The first mouthful was rancid. Derby opened his mouth to spit the meat out, but when the animal locked eyes with him again, he felt a strange compulsion to swallow. And he did.
Each bite of the steak was like swallowing acid and ash – it was bitter, burning, and biting. Every mouthful was agony. By the time he had swallowed his last mouthful, he felt thousands of writhing white maggots falling from his ears and nostrils and he threw up bile all over his pants. The animal looked away. The spell was broken.
Shaking and sweating profusely, Derby wiped the bile from his clothes, unable to think clearly. He felt groggy and ill and a hard hot stone grinded into chest, a foreign sensation spreading throughout his body. He spat in disgust and unsteadily clamoured to his feet. Swaying with every step, Derby walked towards the animal with the steak knife.
Animal and ex-surgeon locked eyes one last time as Derby slit its’ throat. The blood gushed out, hot and salty, and the animal bled out quickly.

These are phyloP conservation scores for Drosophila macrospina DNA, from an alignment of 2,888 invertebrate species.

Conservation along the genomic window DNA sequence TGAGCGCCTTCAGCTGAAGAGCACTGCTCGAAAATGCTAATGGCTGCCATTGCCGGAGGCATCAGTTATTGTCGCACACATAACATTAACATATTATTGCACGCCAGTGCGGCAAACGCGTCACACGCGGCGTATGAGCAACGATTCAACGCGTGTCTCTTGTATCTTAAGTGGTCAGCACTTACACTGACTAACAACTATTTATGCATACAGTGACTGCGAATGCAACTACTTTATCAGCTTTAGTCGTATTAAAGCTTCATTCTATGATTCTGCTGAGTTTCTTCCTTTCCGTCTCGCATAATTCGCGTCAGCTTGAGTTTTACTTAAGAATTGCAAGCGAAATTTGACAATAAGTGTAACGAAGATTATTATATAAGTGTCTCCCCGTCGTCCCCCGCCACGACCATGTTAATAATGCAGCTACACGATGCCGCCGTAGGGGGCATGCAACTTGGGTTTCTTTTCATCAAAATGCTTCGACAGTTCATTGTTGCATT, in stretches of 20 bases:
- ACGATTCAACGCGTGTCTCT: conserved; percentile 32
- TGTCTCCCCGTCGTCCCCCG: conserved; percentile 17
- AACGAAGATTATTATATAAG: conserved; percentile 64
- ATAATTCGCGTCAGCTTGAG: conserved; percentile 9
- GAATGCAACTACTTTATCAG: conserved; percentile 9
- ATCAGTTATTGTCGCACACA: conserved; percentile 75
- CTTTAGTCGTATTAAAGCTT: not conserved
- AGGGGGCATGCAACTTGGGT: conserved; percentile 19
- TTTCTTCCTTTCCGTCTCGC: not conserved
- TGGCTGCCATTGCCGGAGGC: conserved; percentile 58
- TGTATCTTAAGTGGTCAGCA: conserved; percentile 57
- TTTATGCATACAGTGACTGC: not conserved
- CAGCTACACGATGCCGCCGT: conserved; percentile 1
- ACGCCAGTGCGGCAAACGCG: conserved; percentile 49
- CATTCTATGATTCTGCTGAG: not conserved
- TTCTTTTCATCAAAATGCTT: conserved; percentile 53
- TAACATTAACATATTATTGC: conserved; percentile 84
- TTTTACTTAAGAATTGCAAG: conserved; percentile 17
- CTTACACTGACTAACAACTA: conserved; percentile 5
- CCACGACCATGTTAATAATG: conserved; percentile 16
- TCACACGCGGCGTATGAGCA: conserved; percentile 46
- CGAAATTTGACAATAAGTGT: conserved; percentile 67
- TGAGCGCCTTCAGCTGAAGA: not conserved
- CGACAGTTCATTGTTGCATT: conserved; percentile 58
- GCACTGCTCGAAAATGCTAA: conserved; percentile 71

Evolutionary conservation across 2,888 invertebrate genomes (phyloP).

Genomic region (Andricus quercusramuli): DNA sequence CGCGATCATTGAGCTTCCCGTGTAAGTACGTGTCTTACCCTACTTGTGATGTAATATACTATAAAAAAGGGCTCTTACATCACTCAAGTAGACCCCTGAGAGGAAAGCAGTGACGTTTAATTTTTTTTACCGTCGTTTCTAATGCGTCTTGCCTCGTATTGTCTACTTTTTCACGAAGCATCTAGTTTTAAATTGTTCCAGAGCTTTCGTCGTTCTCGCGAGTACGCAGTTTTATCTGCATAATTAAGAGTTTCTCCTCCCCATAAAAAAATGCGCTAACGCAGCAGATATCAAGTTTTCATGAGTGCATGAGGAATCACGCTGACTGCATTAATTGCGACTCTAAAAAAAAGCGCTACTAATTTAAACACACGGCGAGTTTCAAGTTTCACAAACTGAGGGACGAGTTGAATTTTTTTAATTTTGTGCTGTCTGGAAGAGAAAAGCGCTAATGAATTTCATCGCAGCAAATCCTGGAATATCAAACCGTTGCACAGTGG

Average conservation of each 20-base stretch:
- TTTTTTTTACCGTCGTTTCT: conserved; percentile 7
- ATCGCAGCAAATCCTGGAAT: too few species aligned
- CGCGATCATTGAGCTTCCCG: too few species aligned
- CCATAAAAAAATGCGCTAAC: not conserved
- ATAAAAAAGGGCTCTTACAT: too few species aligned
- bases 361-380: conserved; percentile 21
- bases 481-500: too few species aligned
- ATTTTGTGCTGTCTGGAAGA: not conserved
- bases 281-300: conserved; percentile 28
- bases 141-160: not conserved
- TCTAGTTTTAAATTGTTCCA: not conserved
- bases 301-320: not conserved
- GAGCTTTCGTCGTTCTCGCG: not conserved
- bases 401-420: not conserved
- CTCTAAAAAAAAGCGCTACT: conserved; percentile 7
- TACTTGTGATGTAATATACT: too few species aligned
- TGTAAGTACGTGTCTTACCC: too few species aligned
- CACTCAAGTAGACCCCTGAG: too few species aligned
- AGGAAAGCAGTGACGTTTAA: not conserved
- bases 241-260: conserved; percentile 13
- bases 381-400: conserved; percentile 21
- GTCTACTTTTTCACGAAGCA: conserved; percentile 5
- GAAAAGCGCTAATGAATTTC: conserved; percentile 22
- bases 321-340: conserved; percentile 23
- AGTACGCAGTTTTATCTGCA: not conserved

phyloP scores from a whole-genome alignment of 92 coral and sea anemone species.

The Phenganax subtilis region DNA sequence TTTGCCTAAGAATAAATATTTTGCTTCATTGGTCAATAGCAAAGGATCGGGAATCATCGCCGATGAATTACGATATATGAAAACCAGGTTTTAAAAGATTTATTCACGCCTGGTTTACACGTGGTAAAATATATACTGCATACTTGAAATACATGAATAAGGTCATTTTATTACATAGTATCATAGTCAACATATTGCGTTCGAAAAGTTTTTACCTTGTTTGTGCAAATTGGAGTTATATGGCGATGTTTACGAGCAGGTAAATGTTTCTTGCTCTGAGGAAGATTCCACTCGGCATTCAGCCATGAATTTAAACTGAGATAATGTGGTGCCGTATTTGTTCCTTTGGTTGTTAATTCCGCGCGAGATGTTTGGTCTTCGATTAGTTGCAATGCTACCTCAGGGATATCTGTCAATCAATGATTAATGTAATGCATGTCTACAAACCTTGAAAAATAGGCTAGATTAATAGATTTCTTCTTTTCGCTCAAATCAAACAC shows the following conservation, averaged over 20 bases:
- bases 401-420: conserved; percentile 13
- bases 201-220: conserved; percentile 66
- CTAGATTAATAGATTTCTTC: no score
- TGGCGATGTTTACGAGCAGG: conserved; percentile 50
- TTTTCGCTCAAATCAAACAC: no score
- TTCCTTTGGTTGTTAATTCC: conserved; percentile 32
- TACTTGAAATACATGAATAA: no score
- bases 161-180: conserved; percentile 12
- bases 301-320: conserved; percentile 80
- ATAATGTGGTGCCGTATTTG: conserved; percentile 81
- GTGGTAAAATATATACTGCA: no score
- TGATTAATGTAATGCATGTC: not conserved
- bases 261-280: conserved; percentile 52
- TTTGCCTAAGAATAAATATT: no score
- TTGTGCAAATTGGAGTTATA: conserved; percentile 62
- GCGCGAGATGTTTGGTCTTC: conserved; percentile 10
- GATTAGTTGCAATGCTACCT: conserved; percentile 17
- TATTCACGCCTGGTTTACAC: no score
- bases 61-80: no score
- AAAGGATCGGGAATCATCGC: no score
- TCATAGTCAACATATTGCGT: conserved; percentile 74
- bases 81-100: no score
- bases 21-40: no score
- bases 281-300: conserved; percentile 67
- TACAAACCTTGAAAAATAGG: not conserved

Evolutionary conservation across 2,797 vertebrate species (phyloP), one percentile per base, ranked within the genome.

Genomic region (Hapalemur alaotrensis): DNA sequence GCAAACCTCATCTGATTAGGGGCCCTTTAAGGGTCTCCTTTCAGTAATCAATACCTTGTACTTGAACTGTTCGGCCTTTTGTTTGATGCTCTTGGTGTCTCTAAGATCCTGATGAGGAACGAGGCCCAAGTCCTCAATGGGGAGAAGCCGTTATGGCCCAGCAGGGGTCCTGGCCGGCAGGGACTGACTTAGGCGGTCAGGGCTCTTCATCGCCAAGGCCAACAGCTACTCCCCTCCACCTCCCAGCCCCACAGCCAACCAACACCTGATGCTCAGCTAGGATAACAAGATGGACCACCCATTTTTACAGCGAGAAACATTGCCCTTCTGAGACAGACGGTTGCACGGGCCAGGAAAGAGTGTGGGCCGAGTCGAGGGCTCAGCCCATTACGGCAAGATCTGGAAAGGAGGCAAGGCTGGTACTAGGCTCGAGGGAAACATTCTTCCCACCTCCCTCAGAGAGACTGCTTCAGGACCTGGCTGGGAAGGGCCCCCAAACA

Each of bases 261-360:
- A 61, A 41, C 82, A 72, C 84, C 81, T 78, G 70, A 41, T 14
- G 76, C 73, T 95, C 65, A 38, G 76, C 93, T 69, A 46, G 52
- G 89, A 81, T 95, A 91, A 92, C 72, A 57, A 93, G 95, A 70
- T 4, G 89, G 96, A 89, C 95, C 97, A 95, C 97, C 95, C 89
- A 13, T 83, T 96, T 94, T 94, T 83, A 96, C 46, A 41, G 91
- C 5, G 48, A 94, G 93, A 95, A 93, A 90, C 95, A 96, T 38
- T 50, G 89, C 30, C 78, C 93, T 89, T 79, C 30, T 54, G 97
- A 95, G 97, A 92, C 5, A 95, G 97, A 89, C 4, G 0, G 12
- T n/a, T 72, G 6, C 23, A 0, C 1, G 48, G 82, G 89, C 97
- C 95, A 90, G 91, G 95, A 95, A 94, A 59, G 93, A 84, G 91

Disappointed at the wasted meat, Derby kicked the animal’s rapidly cooling body and cleaned the knife against his soiled pants.
It was then when something significantly odd happened. When the ex-surgeon caught sight of his own hands, he felt the most irrepressible, intense surge of hunger shoot through his stomach. He was struck by a craving worse than one that plagues a heroin fiend when presented with the drug. Derby Matthews felt mindless with desire; absolutely rabid for his own flesh; almost frothing at the mouth.
So he decided to cut his own arm off.
The process was the same. He had done it a hundred times. The pain didn’t even register.
He tied a cord above his elbow and waited for the blood flow to slow. He then used the steak knife to make the initial incision. The skin gave way like paper and the knife slid through the fat like butter. The muscle and the bone always took most of the energy and effort. But he did it. He sat in his own fat and blood, slicing and sawing through his arm until it finally fell with a heavy thud into his lap. He should have passed out from the pain and blood loss – at least from shock – but he didn’t. He was awake and hungry.